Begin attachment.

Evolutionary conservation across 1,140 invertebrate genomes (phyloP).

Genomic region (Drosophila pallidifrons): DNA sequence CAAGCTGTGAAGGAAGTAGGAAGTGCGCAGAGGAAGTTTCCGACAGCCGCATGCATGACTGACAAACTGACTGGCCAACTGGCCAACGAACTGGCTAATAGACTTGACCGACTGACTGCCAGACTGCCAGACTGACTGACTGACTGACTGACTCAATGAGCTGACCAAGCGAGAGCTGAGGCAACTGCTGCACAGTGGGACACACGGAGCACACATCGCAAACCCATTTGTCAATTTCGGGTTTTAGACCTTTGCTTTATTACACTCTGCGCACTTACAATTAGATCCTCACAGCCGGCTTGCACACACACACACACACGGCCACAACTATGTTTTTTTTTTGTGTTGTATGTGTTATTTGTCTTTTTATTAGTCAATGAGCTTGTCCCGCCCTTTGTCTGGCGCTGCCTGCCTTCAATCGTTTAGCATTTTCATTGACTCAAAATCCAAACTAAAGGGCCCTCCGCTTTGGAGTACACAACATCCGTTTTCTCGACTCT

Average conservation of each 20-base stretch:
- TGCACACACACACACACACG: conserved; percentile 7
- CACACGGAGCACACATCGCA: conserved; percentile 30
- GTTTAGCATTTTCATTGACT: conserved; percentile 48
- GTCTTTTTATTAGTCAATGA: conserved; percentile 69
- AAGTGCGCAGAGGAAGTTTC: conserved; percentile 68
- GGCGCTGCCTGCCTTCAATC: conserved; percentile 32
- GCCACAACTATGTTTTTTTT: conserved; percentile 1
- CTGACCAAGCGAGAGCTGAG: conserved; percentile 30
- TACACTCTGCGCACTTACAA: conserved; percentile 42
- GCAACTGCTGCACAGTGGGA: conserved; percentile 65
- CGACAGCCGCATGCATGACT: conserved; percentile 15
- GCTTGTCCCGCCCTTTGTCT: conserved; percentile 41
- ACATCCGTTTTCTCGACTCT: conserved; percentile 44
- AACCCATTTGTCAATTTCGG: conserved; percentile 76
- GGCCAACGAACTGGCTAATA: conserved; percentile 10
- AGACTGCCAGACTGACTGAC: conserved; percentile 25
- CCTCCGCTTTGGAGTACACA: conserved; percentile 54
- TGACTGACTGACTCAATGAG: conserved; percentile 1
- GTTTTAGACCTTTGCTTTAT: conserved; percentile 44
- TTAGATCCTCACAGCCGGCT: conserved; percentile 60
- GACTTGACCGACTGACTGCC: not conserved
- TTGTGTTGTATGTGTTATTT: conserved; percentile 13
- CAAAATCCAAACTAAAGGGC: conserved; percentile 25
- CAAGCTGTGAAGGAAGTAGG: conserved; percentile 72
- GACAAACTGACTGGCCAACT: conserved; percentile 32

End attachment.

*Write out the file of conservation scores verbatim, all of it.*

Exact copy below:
Evolutionary conservation across 1,140 invertebrate genomes (phyloP).

Genomic region (Drosophila pallidifrons): DNA sequence CAAGCTGTGAAGGAAGTAGGAAGTGCGCAGAGGAAGTTTCCGACAGCCGCATGCATGACTGACAAACTGACTGGCCAACTGGCCAACGAACTGGCTAATAGACTTGACCGACTGACTGCCAGACTGCCAGACTGACTGACTGACTGACTGACTCAATGAGCTGACCAAGCGAGAGCTGAGGCAACTGCTGCACAGTGGGACACACGGAGCACACATCGCAAACCCATTTGTCAATTTCGGGTTTTAGACCTTTGCTTTATTACACTCTGCGCACTTACAATTAGATCCTCACAGCCGGCTTGCACACACACACACACACGGCCACAACTATGTTTTTTTTTTGTGTTGTATGTGTTATTTGTCTTTTTATTAGTCAATGAGCTTGTCCCGCCCTTTGTCTGGCGCTGCCTGCCTTCAATCGTTTAGCATTTTCATTGACTCAAAATCCAAACTAAAGGGCCCTCCGCTTTGGAGTACACAACATCCGTTTTCTCGACTCT

Average conservation of each 20-base stretch:
- TGCACACACACACACACACG: conserved; percentile 7
- CACACGGAGCACACATCGCA: conserved; percentile 30
- GTTTAGCATTTTCATTGACT: conserved; percentile 48
- GTCTTTTTATTAGTCAATGA: conserved; percentile 69
- AAGTGCGCAGAGGAAGTTTC: conserved; percentile 68
- GGCGCTGCCTGCCTTCAATC: conserved; percentile 32
- GCCACAACTATGTTTTTTTT: conserved; percentile 1
- CTGACCAAGCGAGAGCTGAG: conserved; percentile 30
- TACACTCTGCGCACTTACAA: conserved; percentile 42
- GCAACTGCTGCACAGTGGGA: conserved; percentile 65
- CGACAGCCGCATGCATGACT: conserved; percentile 15
- GCTTGTCCCGCCCTTTGTCT: conserved; percentile 41
- ACATCCGTTTTCTCGACTCT: conserved; percentile 44
- AACCCATTTGTCAATTTCGG: conserved; percentile 76
- GGCCAACGAACTGGCTAATA: conserved; percentile 10
- AGACTGCCAGACTGACTGAC: conserved; percentile 25
- CCTCCGCTTTGGAGTACACA: conserved; percentile 54
- TGACTGACTGACTCAATGAG: conserved; percentile 1
- GTTTTAGACCTTTGCTTTAT: conserved; percentile 44
- TTAGATCCTCACAGCCGGCT: conserved; percentile 60
- GACTTGACCGACTGACTGCC: not conserved
- TTGTGTTGTATGTGTTATTT: conserved; percentile 13
- CAAAATCCAAACTAAAGGGC: conserved; percentile 25
- CAAGCTGTGAAGGAAGTAGG: conserved; percentile 72
- GACAAACTGACTGGCCAACT: conserved; percentile 32